The first-person narrative point of view only gives the reader access to the narrator’s perspective of the events, characters and plot. It often includes the narrator’s experiences, observations, thoughts, feelings and motivations. Occasionally, the first-person point of view relays information the narrator has overheard or a memory of something from the past. It is important to understand that all information presented in this narrative mode is filtered through the narrator’s perspective and might not be entirely reliable.
First-person narrative points of view are found in a variety of short stories, novels and other types of writing, and they appear in a variety of forms. Forms vary according to how the first-person narration actually relays the story. In general, there are four types of first-person points of view: detached autobiography, observer narration, subjective narration and interior monologue.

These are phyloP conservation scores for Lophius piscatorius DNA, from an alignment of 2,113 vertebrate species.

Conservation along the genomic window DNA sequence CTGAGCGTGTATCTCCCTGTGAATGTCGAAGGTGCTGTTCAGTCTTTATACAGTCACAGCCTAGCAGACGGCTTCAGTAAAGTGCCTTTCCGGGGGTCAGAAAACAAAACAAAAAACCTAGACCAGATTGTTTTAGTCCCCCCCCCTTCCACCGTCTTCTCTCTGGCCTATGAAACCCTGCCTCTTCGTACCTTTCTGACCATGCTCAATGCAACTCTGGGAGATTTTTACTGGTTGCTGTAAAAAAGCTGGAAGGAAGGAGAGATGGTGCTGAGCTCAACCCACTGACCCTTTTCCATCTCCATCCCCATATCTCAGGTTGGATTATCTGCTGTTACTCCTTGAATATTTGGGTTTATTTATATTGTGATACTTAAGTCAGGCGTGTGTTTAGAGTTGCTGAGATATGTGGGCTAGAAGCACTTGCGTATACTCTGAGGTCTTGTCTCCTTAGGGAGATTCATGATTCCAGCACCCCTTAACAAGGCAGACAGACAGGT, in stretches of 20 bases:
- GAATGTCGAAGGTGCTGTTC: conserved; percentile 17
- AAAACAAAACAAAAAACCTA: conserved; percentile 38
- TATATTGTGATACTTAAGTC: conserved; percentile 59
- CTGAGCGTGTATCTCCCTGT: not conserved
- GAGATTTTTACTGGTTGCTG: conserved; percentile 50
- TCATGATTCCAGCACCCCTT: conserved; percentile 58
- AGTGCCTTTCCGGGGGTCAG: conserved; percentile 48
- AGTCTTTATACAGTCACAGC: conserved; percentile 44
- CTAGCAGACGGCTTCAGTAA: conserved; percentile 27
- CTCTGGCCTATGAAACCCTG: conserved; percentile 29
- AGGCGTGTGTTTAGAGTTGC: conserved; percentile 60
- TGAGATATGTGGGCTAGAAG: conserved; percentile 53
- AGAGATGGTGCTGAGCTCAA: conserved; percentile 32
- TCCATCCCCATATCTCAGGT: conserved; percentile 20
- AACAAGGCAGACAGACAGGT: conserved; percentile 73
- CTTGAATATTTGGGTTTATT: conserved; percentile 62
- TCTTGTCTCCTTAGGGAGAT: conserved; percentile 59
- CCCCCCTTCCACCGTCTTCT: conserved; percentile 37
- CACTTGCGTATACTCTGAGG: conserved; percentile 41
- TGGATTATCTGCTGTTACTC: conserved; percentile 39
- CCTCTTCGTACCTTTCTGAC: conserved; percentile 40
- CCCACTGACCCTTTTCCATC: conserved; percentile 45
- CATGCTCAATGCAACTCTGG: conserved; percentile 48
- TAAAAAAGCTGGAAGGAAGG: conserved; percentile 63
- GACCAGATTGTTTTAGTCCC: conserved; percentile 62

Detached Autobiography/Observer Narration
A reliable narrator who typically reflects on his past is a detached autobiography type of first-person narration. An example of this type is a story in which the main character tells the readers about the hardships of his life, commenting and analyzing on what he did right and where he went wrong. The observer narrator relays the story from the point of view of an observer. The observer may be the story’s inactive participant or a secondary character like the main character’s friend or sister. Observer narration may be reliable or unreliable, depending on the effect that the writer is trying to achieve.
Subjective Narration/Interior Monologue
The subjective narrator is an unreliable narrator who spends most of the story trying to convince the reader of something. This narrator has a firm position about a particular event or person and uses the time in the story to argue in favor of her position. Subjective narration is often used by anti-hero main characters to justify their actions or positions and to convince the reader of their values or views. Interior monologue often avoids complete sentences and aims to present the narrator’s views and experiences as a train of thought. It is also called stream-of-consciousness narration and it can be reliable or unreliable.